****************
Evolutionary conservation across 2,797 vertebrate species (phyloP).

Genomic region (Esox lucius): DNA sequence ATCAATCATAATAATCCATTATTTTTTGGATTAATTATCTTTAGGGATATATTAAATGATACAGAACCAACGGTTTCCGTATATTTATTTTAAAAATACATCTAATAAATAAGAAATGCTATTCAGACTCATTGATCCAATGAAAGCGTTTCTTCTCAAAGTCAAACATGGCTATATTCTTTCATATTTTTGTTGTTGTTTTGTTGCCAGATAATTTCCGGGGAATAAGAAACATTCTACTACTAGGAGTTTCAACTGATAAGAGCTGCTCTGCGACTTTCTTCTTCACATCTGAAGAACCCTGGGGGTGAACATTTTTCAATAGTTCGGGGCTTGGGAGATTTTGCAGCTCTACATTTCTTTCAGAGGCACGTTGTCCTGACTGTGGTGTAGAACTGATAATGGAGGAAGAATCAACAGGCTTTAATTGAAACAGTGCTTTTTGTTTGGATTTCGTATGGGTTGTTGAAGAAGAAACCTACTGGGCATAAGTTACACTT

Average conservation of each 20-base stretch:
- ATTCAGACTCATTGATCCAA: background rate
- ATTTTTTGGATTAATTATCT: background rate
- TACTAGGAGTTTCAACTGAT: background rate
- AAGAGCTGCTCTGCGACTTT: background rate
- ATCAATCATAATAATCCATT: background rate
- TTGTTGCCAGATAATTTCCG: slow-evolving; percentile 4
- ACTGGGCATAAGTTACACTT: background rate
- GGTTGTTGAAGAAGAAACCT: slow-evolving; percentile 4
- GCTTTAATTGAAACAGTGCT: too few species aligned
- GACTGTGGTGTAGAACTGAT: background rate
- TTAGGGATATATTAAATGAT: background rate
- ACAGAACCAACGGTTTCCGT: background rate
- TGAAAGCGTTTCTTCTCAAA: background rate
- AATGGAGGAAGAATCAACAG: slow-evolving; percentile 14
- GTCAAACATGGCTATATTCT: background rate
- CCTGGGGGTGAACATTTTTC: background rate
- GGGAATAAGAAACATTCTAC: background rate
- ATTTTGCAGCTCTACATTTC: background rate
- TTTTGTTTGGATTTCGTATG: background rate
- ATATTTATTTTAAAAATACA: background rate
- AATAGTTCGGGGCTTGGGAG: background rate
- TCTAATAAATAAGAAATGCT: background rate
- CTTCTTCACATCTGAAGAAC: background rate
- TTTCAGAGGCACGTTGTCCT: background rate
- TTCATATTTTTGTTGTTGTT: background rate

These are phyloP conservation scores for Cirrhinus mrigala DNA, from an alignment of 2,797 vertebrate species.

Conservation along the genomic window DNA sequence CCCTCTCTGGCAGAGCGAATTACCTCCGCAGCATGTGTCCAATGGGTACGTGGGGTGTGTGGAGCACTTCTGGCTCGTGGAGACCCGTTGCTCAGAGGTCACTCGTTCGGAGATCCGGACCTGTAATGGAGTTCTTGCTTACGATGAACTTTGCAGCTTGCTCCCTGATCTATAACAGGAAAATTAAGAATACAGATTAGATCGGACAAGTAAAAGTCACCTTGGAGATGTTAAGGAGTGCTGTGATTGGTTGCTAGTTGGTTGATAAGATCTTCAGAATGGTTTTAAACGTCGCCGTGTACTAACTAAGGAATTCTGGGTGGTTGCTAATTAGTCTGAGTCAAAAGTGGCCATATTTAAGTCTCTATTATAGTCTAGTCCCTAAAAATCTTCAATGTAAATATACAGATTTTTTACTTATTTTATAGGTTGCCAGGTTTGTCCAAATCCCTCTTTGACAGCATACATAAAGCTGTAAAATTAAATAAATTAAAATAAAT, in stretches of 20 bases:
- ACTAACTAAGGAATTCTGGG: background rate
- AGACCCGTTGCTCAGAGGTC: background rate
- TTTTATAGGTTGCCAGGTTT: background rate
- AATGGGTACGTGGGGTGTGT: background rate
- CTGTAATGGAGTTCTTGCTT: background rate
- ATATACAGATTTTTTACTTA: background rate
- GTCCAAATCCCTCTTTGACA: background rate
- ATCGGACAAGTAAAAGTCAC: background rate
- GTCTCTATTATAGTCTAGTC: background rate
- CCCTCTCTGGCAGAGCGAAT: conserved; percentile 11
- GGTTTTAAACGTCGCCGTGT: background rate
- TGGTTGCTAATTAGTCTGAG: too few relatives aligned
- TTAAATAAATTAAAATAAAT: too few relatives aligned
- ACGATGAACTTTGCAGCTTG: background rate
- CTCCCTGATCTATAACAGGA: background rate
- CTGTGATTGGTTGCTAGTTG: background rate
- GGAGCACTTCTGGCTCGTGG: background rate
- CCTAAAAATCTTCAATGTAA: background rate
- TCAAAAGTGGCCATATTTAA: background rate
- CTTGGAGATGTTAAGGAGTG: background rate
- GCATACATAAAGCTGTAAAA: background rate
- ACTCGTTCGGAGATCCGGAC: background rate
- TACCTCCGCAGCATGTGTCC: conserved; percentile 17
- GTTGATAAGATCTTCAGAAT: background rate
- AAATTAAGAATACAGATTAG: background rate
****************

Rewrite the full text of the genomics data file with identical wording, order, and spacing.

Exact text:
Evolutionary conservation across 2,797 vertebrate species (phyloP).

Genomic region (Esox lucius): DNA sequence ATCAATCATAATAATCCATTATTTTTTGGATTAATTATCTTTAGGGATATATTAAATGATACAGAACCAACGGTTTCCGTATATTTATTTTAAAAATACATCTAATAAATAAGAAATGCTATTCAGACTCATTGATCCAATGAAAGCGTTTCTTCTCAAAGTCAAACATGGCTATATTCTTTCATATTTTTGTTGTTGTTTTGTTGCCAGATAATTTCCGGGGAATAAGAAACATTCTACTACTAGGAGTTTCAACTGATAAGAGCTGCTCTGCGACTTTCTTCTTCACATCTGAAGAACCCTGGGGGTGAACATTTTTCAATAGTTCGGGGCTTGGGAGATTTTGCAGCTCTACATTTCTTTCAGAGGCACGTTGTCCTGACTGTGGTGTAGAACTGATAATGGAGGAAGAATCAACAGGCTTTAATTGAAACAGTGCTTTTTGTTTGGATTTCGTATGGGTTGTTGAAGAAGAAACCTACTGGGCATAAGTTACACTT

Average conservation of each 20-base stretch:
- ATTCAGACTCATTGATCCAA: background rate
- ATTTTTTGGATTAATTATCT: background rate
- TACTAGGAGTTTCAACTGAT: background rate
- AAGAGCTGCTCTGCGACTTT: background rate
- ATCAATCATAATAATCCATT: background rate
- TTGTTGCCAGATAATTTCCG: slow-evolving; percentile 4
- ACTGGGCATAAGTTACACTT: background rate
- GGTTGTTGAAGAAGAAACCT: slow-evolving; percentile 4
- GCTTTAATTGAAACAGTGCT: too few species aligned
- GACTGTGGTGTAGAACTGAT: background rate
- TTAGGGATATATTAAATGAT: background rate
- ACAGAACCAACGGTTTCCGT: background rate
- TGAAAGCGTTTCTTCTCAAA: background rate
- AATGGAGGAAGAATCAACAG: slow-evolving; percentile 14
- GTCAAACATGGCTATATTCT: background rate
- CCTGGGGGTGAACATTTTTC: background rate
- GGGAATAAGAAACATTCTAC: background rate
- ATTTTGCAGCTCTACATTTC: background rate
- TTTTGTTTGGATTTCGTATG: background rate
- ATATTTATTTTAAAAATACA: background rate
- AATAGTTCGGGGCTTGGGAG: background rate
- TCTAATAAATAAGAAATGCT: background rate
- CTTCTTCACATCTGAAGAAC: background rate
- TTTCAGAGGCACGTTGTCCT: background rate
- TTCATATTTTTGTTGTTGTT: background rate

These are phyloP conservation scores for Cirrhinus mrigala DNA, from an alignment of 2,797 vertebrate species.

Conservation along the genomic window DNA sequence CCCTCTCTGGCAGAGCGAATTACCTCCGCAGCATGTGTCCAATGGGTACGTGGGGTGTGTGGAGCACTTCTGGCTCGTGGAGACCCGTTGCTCAGAGGTCACTCGTTCGGAGATCCGGACCTGTAATGGAGTTCTTGCTTACGATGAACTTTGCAGCTTGCTCCCTGATCTATAACAGGAAAATTAAGAATACAGATTAGATCGGACAAGTAAAAGTCACCTTGGAGATGTTAAGGAGTGCTGTGATTGGTTGCTAGTTGGTTGATAAGATCTTCAGAATGGTTTTAAACGTCGCCGTGTACTAACTAAGGAATTCTGGGTGGTTGCTAATTAGTCTGAGTCAAAAGTGGCCATATTTAAGTCTCTATTATAGTCTAGTCCCTAAAAATCTTCAATGTAAATATACAGATTTTTTACTTATTTTATAGGTTGCCAGGTTTGTCCAAATCCCTCTTTGACAGCATACATAAAGCTGTAAAATTAAATAAATTAAAATAAAT, in stretches of 20 bases:
- ACTAACTAAGGAATTCTGGG: background rate
- AGACCCGTTGCTCAGAGGTC: background rate
- TTTTATAGGTTGCCAGGTTT: background rate
- AATGGGTACGTGGGGTGTGT: background rate
- CTGTAATGGAGTTCTTGCTT: background rate
- ATATACAGATTTTTTACTTA: background rate
- GTCCAAATCCCTCTTTGACA: background rate
- ATCGGACAAGTAAAAGTCAC: background rate
- GTCTCTATTATAGTCTAGTC: background rate
- CCCTCTCTGGCAGAGCGAAT: conserved; percentile 11
- GGTTTTAAACGTCGCCGTGT: background rate
- TGGTTGCTAATTAGTCTGAG: too few relatives aligned
- TTAAATAAATTAAAATAAAT: too few relatives aligned
- ACGATGAACTTTGCAGCTTG: background rate
- CTCCCTGATCTATAACAGGA: background rate
- CTGTGATTGGTTGCTAGTTG: background rate
- GGAGCACTTCTGGCTCGTGG: background rate
- CCTAAAAATCTTCAATGTAA: background rate
- TCAAAAGTGGCCATATTTAA: background rate
- CTTGGAGATGTTAAGGAGTG: background rate
- GCATACATAAAGCTGTAAAA: background rate
- ACTCGTTCGGAGATCCGGAC: background rate
- TACCTCCGCAGCATGTGTCC: conserved; percentile 17
- GTTGATAAGATCTTCAGAAT: background rate
- AAATTAAGAATACAGATTAG: background rate